Father has lost everything: the business,
his wife and children, his wild
       confidence. I’m with him
       for a long summer at
the Greystone Hotel. I have to
study Latin and when we’re not
       talking or out selling,
       I follow Julius Caesar
into Gallia and that farthest outpost
where the hairy Britons live. Our
       room faces Broadway, but
       we’re high enough not
to hear the noise. The Greystone
has known better days. We say
       we don’t care. It’s
       good to be together.
He shows me how to shave
and I practice carefully, imitating his
       stroke and the way
       he uses his fingers.
He has nothing left from the
company but three valises: mainly straps,
       eight fancy gold watches
       in modern shapes, some
semiprecious stones and a few
small diamonds. We figure about $500.
       Enough to live through
       the summer. And then?
What we sell we share for
rent and food. I am thrilled
       because I am with
       Dad. He’s showing me
things, and we often chat through
the night, from bed to bed,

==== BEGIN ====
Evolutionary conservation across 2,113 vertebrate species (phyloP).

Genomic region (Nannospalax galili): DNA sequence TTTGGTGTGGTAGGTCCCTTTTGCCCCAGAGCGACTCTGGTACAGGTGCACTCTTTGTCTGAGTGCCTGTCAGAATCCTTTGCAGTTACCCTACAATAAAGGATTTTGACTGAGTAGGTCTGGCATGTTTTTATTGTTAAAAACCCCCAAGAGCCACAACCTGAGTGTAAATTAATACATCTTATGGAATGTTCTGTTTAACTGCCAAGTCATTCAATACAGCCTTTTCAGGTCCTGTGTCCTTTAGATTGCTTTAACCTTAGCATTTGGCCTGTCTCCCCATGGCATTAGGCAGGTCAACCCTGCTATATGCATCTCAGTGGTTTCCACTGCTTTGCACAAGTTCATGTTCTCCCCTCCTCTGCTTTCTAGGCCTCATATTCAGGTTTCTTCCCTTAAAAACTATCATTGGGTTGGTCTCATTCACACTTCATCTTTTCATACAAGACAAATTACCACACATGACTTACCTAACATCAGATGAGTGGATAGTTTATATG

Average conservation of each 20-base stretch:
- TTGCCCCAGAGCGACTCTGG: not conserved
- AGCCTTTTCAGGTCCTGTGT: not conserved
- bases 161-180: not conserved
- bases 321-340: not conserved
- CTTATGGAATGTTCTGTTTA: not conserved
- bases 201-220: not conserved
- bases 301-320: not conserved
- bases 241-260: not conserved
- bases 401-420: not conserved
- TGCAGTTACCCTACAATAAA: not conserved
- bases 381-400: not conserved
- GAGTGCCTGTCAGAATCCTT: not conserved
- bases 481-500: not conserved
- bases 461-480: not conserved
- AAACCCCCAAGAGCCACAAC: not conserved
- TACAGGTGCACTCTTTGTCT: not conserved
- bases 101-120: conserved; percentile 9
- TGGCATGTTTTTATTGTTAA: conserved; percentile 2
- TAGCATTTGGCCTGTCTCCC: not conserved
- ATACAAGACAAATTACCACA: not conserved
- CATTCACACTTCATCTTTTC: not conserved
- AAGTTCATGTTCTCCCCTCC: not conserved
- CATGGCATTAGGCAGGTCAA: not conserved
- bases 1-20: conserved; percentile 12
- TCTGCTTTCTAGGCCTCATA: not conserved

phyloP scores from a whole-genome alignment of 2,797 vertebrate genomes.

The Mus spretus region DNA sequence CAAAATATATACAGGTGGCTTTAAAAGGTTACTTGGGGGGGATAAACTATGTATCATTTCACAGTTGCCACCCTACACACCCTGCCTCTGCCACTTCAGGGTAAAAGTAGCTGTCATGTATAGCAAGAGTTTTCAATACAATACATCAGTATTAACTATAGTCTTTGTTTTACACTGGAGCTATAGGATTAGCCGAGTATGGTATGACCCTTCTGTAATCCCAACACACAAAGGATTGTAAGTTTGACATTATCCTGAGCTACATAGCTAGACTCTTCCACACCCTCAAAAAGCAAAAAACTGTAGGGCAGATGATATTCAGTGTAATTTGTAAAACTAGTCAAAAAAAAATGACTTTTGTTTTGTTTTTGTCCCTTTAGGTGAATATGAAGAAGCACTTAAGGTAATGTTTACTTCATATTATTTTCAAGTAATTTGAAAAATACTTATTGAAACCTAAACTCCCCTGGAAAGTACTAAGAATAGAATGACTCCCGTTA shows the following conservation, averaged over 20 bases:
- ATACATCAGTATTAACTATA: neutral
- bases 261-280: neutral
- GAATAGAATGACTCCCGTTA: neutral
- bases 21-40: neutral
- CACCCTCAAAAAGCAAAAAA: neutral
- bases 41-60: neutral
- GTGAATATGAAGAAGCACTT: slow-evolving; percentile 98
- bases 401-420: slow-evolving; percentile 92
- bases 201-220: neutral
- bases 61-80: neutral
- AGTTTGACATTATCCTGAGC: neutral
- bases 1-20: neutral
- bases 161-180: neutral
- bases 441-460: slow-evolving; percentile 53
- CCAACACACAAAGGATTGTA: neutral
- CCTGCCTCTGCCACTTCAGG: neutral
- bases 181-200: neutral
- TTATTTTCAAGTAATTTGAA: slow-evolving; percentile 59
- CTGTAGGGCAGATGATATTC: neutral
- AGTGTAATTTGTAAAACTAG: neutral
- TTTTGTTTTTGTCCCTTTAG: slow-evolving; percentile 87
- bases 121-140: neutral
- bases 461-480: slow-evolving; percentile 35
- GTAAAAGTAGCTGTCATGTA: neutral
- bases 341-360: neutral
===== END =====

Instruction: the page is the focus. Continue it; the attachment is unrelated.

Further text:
with the deepest confidence.
       I adore him, and
he always tells me I’m his
one love. But he is pained
       and depressed, though he says
       with me he’s not.
We take the IRT to Wall
Street and systematically make the rounds
       of each jewelry store.
       Some of the owners,
old clients, recognize father. He gets
furious, embarrassed, or glad according to
       what they say. We
       lay the valises with
straps on the counter and Dad
begins to sell. I too add
       key information about soft
       Swiss leather. If we
sell 2 gold watches and 100
watchstraps, we can make it through
       a week of diners
       and the Greystone. If
we have a good day we celebrate
at Starkers or some better place.
       Dad shows me how
       to read a newspaper
in the subway, folding it correctly.
What will we do when it’s
       all gone? Yet father
       trades a few stones
and buys a diamond with all
he’s got left. He sells it
       a few days later,
       doubling our cash. Now
he brings out the stones first.
On Sundays we boat or go 
       out to a beach
       or watch the seals.
He’s thinking of leaving the city.
We make all kinds of plans
       at night. I see
       him shaving, his face
lathered and sparkling. One late afternoon
we are strolling up Broadway. I’d been
       studying Latin words for
       hours. The top papers
on the stand read: GERMANS INVADE
POLAND! WORLD WAR! Father’s going west
       and I must soon
       separate again from him
when we have finally found ways
to be free, to keep all
       riches in a tiny
       velvet cloth, and laugh.
One day in China I dream
of father coming into the room.
       He’s shaving. He’s come
       back to talk again.

From Mexico In My Heart: New And Selected Poems (Carcanet, 2015) by Willis Barnstone. Copyright © 2015 by Willis Barnstone. Used with the permission of the author.